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Apr 2003 Journal

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Out-of-focus masterpiece

THE PIANIST
Directed by Roman Polanski
On limited release

This extraordinary film, based on Wladislaw Szpielmann’s autobiographical account, can be divided into three parts: pre-war life, ghetto existence and deportation, and the pianist’s relations with those who helped him survive.

The first and third parts work well. What diminishes the impact of the middle part is the depiction of gratuitous violence in the long deportation sequence. It is one thing to show the slavish brutality of the baton-wielding Jewish police, but another to represent in detail butchery which arouses only revulsion. The lush green fields in Claude Landsmann’s Shoah, where the death factories of Treblinka stood, conjure up the horror of the place more effectively than Polanski’s naturalism.

This is far from run-of-the-mill screen fare: the director had the responsibility of selecting and recording unique historical events. As he devotes more than an hour to representing the murder of thousands of passive Jewish victims, it is a misjudgement to dismiss in a few frames the fight to the death of a handful of ill-armed Jewish men and women who, for four months, challenged the might of two Waffen SS regiments supported by Tiger tanks and Stuka bombers. Here, Polanski missed a golden opportunity to tell the world that not all Jews were sheep to the slaughter; rather than minimising the uprising, he would have done better not to mention it.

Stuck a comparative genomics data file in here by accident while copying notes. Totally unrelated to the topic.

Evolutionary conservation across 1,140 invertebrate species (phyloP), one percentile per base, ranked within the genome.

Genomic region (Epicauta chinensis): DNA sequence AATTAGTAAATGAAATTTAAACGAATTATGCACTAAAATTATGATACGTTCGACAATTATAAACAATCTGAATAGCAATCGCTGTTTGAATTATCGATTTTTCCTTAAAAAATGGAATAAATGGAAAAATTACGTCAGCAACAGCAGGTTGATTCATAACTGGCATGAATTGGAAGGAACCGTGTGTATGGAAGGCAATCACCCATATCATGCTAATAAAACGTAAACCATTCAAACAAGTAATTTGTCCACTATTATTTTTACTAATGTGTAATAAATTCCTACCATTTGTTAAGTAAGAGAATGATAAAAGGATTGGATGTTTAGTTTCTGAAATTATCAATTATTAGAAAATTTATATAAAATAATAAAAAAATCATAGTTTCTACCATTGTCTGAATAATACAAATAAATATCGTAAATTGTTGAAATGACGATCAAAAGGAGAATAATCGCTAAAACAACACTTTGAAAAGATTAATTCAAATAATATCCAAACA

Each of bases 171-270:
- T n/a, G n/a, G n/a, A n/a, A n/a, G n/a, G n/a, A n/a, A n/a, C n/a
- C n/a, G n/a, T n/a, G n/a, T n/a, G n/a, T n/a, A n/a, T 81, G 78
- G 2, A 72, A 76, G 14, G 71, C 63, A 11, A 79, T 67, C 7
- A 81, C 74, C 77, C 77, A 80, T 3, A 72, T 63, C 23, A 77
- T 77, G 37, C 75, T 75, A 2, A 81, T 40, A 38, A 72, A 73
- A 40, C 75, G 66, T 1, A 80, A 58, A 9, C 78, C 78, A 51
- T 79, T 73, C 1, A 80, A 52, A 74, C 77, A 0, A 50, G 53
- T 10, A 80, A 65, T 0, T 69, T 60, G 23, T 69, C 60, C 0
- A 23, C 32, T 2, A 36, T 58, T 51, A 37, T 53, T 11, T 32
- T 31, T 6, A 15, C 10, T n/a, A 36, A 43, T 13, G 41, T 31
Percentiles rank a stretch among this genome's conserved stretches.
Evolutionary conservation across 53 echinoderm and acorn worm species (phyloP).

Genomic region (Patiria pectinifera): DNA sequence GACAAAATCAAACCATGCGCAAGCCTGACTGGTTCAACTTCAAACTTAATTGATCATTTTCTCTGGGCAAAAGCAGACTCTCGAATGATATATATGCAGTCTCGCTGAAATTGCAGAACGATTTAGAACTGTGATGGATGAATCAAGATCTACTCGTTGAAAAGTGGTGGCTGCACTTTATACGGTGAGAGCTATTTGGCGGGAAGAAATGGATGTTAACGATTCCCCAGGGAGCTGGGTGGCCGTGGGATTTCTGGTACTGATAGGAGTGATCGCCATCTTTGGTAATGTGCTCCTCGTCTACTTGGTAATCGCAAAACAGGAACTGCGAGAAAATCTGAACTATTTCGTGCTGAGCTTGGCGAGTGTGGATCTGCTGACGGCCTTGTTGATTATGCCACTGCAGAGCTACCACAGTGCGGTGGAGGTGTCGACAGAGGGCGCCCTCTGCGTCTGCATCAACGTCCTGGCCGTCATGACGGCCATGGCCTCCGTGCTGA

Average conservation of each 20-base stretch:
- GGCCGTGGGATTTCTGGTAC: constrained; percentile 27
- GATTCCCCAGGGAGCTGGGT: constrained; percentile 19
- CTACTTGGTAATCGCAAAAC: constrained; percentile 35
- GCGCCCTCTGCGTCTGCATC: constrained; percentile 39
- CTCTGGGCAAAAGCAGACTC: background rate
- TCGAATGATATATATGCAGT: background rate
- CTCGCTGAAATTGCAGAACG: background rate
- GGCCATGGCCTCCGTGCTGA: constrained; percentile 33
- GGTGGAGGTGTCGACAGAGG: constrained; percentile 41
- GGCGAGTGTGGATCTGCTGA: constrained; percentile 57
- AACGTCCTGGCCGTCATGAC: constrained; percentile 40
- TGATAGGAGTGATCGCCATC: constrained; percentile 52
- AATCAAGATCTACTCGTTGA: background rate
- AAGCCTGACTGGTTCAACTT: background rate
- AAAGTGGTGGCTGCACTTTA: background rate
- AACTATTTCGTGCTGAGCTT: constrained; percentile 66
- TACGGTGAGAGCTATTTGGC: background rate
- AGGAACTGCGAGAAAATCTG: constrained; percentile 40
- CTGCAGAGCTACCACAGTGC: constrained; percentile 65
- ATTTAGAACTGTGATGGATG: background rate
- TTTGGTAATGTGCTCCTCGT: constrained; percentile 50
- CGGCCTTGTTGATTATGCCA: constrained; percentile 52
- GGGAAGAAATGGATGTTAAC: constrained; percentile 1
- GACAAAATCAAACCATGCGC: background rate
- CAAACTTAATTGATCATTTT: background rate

Through the eyes of the not-so-admirable Szpielmann, the film follows, with detachment and compassion, the day-by-day process of the destruction of the great pre-war Jewish community of Warsaw, from the laying of the first bricks of the ghetto wall to the mandatory ‘happy ending’, with Szpielmann, the lucky survivor, giving a concert in a Warsaw ruled no longer by Hitler, but by Stalin.

The handsome Adrien Brody charms as a man who could survive on an ice-flow, and Maureen Lipman is impressive as a mother trying to keep her family alive and together in the ghetto. All in all, a film you must see for Polanski’s masterly handling of the huge crowd scenes and his ability to build up suspense.
Andrew Herskovits

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